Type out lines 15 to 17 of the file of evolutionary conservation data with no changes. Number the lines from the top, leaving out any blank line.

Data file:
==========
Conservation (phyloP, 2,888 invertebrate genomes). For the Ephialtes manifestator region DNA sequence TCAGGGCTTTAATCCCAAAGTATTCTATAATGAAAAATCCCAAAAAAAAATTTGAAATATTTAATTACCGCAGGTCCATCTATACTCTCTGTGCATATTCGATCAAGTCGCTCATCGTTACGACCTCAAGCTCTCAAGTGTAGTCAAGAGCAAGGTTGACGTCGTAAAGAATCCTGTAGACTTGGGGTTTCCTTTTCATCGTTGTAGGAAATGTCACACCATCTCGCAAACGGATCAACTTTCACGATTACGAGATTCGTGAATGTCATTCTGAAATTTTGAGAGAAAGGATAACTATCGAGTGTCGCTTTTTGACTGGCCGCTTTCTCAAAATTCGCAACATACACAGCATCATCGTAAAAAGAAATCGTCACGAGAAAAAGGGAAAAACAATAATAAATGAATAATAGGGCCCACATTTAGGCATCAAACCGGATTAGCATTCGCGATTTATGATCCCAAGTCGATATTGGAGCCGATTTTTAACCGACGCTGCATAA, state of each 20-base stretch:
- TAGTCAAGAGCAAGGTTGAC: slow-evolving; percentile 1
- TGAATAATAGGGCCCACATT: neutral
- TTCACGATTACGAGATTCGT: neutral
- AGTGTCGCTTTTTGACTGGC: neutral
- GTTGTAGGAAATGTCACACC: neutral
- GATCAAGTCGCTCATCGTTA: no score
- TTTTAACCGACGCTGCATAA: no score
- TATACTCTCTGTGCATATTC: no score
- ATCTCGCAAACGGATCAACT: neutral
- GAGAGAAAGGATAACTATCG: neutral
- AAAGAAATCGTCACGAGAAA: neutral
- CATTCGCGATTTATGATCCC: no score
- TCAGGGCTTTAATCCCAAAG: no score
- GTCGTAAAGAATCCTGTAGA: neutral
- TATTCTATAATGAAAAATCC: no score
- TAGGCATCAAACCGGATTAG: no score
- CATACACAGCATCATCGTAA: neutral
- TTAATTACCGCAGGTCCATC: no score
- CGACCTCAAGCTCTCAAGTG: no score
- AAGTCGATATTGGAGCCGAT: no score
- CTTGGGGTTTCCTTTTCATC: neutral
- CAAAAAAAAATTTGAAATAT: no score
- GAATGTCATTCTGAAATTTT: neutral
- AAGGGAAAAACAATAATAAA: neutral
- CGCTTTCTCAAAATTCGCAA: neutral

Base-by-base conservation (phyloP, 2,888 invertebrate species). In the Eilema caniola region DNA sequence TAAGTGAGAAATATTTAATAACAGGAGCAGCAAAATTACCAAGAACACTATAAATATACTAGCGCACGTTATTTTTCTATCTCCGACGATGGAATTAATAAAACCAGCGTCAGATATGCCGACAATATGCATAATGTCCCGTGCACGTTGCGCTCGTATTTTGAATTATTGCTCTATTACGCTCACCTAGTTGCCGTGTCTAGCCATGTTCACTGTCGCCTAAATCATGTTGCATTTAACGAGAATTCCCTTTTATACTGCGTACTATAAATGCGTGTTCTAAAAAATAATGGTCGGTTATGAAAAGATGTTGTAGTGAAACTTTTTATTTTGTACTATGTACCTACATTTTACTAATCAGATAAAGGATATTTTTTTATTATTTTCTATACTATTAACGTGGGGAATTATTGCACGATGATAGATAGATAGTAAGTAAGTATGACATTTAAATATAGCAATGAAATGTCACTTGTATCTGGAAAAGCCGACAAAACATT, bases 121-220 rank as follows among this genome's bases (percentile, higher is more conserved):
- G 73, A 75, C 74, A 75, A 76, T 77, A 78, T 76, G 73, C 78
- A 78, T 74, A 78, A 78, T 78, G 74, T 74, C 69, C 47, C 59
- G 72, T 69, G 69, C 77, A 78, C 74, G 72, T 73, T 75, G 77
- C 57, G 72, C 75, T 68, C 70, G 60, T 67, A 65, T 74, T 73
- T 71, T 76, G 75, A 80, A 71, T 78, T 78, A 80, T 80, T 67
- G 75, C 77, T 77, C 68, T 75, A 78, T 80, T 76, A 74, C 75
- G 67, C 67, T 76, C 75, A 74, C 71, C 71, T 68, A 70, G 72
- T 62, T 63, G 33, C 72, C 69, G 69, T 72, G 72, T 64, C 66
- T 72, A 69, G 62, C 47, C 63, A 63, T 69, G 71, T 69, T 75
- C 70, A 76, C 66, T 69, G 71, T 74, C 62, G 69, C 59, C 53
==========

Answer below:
- GTCGTAAAGAATCCTGTAGA: neutral
- TATTCTATAATGAAAAATCC: no score
- TAGGCATCAAACCGGATTAG: no score